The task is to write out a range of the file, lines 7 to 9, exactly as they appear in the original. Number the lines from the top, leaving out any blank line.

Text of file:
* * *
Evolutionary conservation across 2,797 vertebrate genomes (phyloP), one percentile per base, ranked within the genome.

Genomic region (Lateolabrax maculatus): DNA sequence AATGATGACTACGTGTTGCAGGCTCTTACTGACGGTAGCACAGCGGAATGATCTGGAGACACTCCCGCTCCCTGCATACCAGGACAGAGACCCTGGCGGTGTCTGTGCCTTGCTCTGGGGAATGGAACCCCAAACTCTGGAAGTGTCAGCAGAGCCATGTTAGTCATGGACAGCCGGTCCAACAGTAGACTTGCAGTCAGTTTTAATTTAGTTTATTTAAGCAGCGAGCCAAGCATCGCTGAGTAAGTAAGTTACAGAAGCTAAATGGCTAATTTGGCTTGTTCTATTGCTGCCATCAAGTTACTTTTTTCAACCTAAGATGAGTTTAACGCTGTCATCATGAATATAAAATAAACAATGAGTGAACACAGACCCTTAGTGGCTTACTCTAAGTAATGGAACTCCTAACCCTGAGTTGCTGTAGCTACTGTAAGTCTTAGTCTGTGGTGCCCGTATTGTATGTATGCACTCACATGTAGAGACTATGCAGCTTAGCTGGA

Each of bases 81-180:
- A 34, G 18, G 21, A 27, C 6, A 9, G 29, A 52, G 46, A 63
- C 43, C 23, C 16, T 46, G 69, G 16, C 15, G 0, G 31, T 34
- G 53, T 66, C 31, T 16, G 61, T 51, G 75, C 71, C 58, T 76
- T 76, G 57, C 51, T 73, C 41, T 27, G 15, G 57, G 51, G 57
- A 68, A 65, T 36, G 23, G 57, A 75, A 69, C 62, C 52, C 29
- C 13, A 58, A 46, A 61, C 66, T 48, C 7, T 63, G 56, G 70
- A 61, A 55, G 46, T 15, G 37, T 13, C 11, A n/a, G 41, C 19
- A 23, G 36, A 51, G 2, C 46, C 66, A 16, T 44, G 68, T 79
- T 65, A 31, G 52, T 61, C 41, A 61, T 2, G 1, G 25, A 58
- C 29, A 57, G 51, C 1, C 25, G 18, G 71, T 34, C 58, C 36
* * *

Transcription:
- T 76, G 57, C 51, T 73, C 41, T 27, G 15, G 57, G 51, G 57
- A 68, A 65, T 36, G 23, G 57, A 75, A 69, C 62, C 52, C 29
- C 13, A 58, A 46, A 61, C 66, T 48, C 7, T 63, G 56, G 70